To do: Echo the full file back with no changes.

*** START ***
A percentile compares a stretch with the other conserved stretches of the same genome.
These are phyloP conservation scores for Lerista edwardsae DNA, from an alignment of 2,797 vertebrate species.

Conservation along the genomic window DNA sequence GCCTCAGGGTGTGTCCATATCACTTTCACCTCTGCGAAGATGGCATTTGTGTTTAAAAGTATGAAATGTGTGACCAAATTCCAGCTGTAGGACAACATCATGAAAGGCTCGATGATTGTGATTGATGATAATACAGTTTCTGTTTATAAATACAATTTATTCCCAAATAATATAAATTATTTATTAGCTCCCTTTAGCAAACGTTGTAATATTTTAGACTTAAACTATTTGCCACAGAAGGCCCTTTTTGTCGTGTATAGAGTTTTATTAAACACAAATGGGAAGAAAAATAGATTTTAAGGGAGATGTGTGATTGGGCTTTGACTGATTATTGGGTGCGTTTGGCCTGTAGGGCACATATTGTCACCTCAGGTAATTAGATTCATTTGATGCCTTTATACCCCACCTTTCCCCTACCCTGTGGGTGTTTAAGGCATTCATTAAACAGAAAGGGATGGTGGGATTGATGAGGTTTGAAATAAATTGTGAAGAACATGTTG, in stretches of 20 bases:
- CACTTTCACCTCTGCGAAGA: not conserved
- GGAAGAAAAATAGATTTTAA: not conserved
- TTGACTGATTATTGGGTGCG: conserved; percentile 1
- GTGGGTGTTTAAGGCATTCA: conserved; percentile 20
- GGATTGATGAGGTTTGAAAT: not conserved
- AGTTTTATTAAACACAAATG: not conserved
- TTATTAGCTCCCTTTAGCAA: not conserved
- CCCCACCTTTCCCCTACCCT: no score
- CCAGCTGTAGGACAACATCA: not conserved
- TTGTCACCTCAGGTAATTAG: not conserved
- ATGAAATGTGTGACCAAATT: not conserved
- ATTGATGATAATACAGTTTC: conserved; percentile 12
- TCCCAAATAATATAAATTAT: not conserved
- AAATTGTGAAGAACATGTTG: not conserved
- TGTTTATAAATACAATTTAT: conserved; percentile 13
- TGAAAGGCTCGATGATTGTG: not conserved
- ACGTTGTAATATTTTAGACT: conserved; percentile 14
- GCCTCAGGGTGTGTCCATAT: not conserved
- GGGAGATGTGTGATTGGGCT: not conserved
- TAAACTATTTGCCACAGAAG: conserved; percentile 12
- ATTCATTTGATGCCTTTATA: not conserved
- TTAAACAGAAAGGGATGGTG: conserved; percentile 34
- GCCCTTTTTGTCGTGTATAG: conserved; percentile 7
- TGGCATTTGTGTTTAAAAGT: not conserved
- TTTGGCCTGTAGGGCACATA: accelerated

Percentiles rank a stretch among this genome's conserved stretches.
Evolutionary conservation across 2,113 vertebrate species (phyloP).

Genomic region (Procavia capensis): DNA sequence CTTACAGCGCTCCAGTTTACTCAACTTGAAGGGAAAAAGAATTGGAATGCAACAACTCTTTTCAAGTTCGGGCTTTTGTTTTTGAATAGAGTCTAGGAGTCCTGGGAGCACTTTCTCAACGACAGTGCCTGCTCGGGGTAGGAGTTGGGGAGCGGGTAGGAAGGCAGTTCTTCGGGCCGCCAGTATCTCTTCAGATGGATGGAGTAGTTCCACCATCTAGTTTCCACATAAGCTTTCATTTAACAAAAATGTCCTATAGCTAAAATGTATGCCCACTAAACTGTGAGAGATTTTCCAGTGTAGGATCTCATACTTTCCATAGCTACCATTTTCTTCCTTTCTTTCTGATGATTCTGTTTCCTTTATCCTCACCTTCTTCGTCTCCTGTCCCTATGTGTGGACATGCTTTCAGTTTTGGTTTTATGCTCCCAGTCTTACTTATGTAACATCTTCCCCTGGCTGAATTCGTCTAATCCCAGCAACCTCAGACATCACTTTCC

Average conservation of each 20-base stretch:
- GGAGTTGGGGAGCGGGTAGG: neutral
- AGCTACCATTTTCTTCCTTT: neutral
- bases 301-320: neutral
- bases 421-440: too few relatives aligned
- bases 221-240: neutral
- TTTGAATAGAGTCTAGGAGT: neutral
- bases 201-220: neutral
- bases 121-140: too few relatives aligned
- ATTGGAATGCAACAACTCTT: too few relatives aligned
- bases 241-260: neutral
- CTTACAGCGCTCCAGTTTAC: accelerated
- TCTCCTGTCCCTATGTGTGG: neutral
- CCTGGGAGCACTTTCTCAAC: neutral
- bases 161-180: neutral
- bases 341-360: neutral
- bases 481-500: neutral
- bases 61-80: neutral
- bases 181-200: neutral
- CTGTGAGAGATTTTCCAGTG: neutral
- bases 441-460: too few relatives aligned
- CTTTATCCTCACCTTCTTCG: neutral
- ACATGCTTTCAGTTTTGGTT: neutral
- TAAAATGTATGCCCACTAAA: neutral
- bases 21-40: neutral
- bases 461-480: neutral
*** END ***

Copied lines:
A percentile compares a stretch with the other conserved stretches of the same genome.
These are phyloP conservation scores for Lerista edwardsae DNA, from an alignment of 2,797 vertebrate species.

Conservation along the genomic window DNA sequence GCCTCAGGGTGTGTCCATATCACTTTCACCTCTGCGAAGATGGCATTTGTGTTTAAAAGTATGAAATGTGTGACCAAATTCCAGCTGTAGGACAACATCATGAAAGGCTCGATGATTGTGATTGATGATAATACAGTTTCTGTTTATAAATACAATTTATTCCCAAATAATATAAATTATTTATTAGCTCCCTTTAGCAAACGTTGTAATATTTTAGACTTAAACTATTTGCCACAGAAGGCCCTTTTTGTCGTGTATAGAGTTTTATTAAACACAAATGGGAAGAAAAATAGATTTTAAGGGAGATGTGTGATTGGGCTTTGACTGATTATTGGGTGCGTTTGGCCTGTAGGGCACATATTGTCACCTCAGGTAATTAGATTCATTTGATGCCTTTATACCCCACCTTTCCCCTACCCTGTGGGTGTTTAAGGCATTCATTAAACAGAAAGGGATGGTGGGATTGATGAGGTTTGAAATAAATTGTGAAGAACATGTTG, in stretches of 20 bases:
- CACTTTCACCTCTGCGAAGA: not conserved
- GGAAGAAAAATAGATTTTAA: not conserved
- TTGACTGATTATTGGGTGCG: conserved; percentile 1
- GTGGGTGTTTAAGGCATTCA: conserved; percentile 20
- GGATTGATGAGGTTTGAAAT: not conserved
- AGTTTTATTAAACACAAATG: not conserved
- TTATTAGCTCCCTTTAGCAA: not conserved
- CCCCACCTTTCCCCTACCCT: no score
- CCAGCTGTAGGACAACATCA: not conserved
- TTGTCACCTCAGGTAATTAG: not conserved
- ATGAAATGTGTGACCAAATT: not conserved
- ATTGATGATAATACAGTTTC: conserved; percentile 12
- TCCCAAATAATATAAATTAT: not conserved
- AAATTGTGAAGAACATGTTG: not conserved
- TGTTTATAAATACAATTTAT: conserved; percentile 13
- TGAAAGGCTCGATGATTGTG: not conserved
- ACGTTGTAATATTTTAGACT: conserved; percentile 14
- GCCTCAGGGTGTGTCCATAT: not conserved
- GGGAGATGTGTGATTGGGCT: not conserved
- TAAACTATTTGCCACAGAAG: conserved; percentile 12
- ATTCATTTGATGCCTTTATA: not conserved
- TTAAACAGAAAGGGATGGTG: conserved; percentile 34
- GCCCTTTTTGTCGTGTATAG: conserved; percentile 7
- TGGCATTTGTGTTTAAAAGT: not conserved
- TTTGGCCTGTAGGGCACATA: accelerated

Percentiles rank a stretch among this genome's conserved stretches.
Evolutionary conservation across 2,113 vertebrate species (phyloP).

Genomic region (Procavia capensis): DNA sequence CTTACAGCGCTCCAGTTTACTCAACTTGAAGGGAAAAAGAATTGGAATGCAACAACTCTTTTCAAGTTCGGGCTTTTGTTTTTGAATAGAGTCTAGGAGTCCTGGGAGCACTTTCTCAACGACAGTGCCTGCTCGGGGTAGGAGTTGGGGAGCGGGTAGGAAGGCAGTTCTTCGGGCCGCCAGTATCTCTTCAGATGGATGGAGTAGTTCCACCATCTAGTTTCCACATAAGCTTTCATTTAACAAAAATGTCCTATAGCTAAAATGTATGCCCACTAAACTGTGAGAGATTTTCCAGTGTAGGATCTCATACTTTCCATAGCTACCATTTTCTTCCTTTCTTTCTGATGATTCTGTTTCCTTTATCCTCACCTTCTTCGTCTCCTGTCCCTATGTGTGGACATGCTTTCAGTTTTGGTTTTATGCTCCCAGTCTTACTTATGTAACATCTTCCCCTGGCTGAATTCGTCTAATCCCAGCAACCTCAGACATCACTTTCC

Average conservation of each 20-base stretch:
- GGAGTTGGGGAGCGGGTAGG: neutral
- AGCTACCATTTTCTTCCTTT: neutral
- bases 301-320: neutral
- bases 421-440: too few relatives aligned
- bases 221-240: neutral
- TTTGAATAGAGTCTAGGAGT: neutral
- bases 201-220: neutral
- bases 121-140: too few relatives aligned
- ATTGGAATGCAACAACTCTT: too few relatives aligned
- bases 241-260: neutral
- CTTACAGCGCTCCAGTTTAC: accelerated
- TCTCCTGTCCCTATGTGTGG: neutral
- CCTGGGAGCACTTTCTCAAC: neutral
- bases 161-180: neutral
- bases 341-360: neutral
- bases 481-500: neutral
- bases 61-80: neutral
- bases 181-200: neutral
- CTGTGAGAGATTTTCCAGTG: neutral
- bases 441-460: too few relatives aligned
- CTTTATCCTCACCTTCTTCG: neutral
- ACATGCTTTCAGTTTTGGTT: neutral
- TAAAATGTATGCCCACTAAA: neutral
- bases 21-40: neutral
- bases 461-480: neutral